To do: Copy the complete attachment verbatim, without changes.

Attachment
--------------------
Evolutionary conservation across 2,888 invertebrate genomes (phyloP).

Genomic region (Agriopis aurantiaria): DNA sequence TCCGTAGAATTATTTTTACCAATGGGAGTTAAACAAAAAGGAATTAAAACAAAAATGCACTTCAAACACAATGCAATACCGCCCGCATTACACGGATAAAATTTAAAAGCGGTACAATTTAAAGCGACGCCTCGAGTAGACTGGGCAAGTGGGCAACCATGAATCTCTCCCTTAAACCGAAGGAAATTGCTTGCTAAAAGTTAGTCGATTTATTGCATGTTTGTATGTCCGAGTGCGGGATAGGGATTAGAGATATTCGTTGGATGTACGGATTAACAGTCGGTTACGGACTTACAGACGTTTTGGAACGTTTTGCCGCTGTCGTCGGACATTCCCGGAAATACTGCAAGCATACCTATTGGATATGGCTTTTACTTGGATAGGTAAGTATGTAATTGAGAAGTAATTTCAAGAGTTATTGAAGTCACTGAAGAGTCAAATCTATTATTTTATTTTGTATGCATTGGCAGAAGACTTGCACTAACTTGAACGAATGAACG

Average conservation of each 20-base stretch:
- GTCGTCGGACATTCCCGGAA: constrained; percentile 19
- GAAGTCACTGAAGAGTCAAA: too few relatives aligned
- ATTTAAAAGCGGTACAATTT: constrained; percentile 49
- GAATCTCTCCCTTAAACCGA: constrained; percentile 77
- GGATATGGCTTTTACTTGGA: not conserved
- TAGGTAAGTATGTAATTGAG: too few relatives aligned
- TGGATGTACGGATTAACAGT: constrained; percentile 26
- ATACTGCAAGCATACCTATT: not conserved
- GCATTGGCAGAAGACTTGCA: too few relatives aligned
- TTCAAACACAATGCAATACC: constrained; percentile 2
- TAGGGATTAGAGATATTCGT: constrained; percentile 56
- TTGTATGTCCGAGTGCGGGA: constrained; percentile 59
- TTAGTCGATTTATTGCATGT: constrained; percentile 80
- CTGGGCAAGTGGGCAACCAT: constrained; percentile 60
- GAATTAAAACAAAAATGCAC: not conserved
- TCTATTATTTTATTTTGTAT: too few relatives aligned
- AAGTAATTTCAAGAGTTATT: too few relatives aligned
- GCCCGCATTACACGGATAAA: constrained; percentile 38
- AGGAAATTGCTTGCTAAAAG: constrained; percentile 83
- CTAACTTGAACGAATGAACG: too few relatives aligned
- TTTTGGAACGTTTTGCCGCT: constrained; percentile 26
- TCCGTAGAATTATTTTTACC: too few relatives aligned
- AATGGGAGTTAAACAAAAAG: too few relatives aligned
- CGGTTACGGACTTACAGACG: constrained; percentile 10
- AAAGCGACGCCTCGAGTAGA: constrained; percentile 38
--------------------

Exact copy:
Evolutionary conservation across 2,888 invertebrate genomes (phyloP).

Genomic region (Agriopis aurantiaria): DNA sequence TCCGTAGAATTATTTTTACCAATGGGAGTTAAACAAAAAGGAATTAAAACAAAAATGCACTTCAAACACAATGCAATACCGCCCGCATTACACGGATAAAATTTAAAAGCGGTACAATTTAAAGCGACGCCTCGAGTAGACTGGGCAAGTGGGCAACCATGAATCTCTCCCTTAAACCGAAGGAAATTGCTTGCTAAAAGTTAGTCGATTTATTGCATGTTTGTATGTCCGAGTGCGGGATAGGGATTAGAGATATTCGTTGGATGTACGGATTAACAGTCGGTTACGGACTTACAGACGTTTTGGAACGTTTTGCCGCTGTCGTCGGACATTCCCGGAAATACTGCAAGCATACCTATTGGATATGGCTTTTACTTGGATAGGTAAGTATGTAATTGAGAAGTAATTTCAAGAGTTATTGAAGTCACTGAAGAGTCAAATCTATTATTTTATTTTGTATGCATTGGCAGAAGACTTGCACTAACTTGAACGAATGAACG

Average conservation of each 20-base stretch:
- GTCGTCGGACATTCCCGGAA: constrained; percentile 19
- GAAGTCACTGAAGAGTCAAA: too few relatives aligned
- ATTTAAAAGCGGTACAATTT: constrained; percentile 49
- GAATCTCTCCCTTAAACCGA: constrained; percentile 77
- GGATATGGCTTTTACTTGGA: not conserved
- TAGGTAAGTATGTAATTGAG: too few relatives aligned
- TGGATGTACGGATTAACAGT: constrained; percentile 26
- ATACTGCAAGCATACCTATT: not conserved
- GCATTGGCAGAAGACTTGCA: too few relatives aligned
- TTCAAACACAATGCAATACC: constrained; percentile 2
- TAGGGATTAGAGATATTCGT: constrained; percentile 56
- TTGTATGTCCGAGTGCGGGA: constrained; percentile 59
- TTAGTCGATTTATTGCATGT: constrained; percentile 80
- CTGGGCAAGTGGGCAACCAT: constrained; percentile 60
- GAATTAAAACAAAAATGCAC: not conserved
- TCTATTATTTTATTTTGTAT: too few relatives aligned
- AAGTAATTTCAAGAGTTATT: too few relatives aligned
- GCCCGCATTACACGGATAAA: constrained; percentile 38
- AGGAAATTGCTTGCTAAAAG: constrained; percentile 83
- CTAACTTGAACGAATGAACG: too few relatives aligned
- TTTTGGAACGTTTTGCCGCT: constrained; percentile 26
- TCCGTAGAATTATTTTTACC: too few relatives aligned
- AATGGGAGTTAAACAAAAAG: too few relatives aligned
- CGGTTACGGACTTACAGACG: constrained; percentile 10
- AAAGCGACGCCTCGAGTAGA: constrained; percentile 38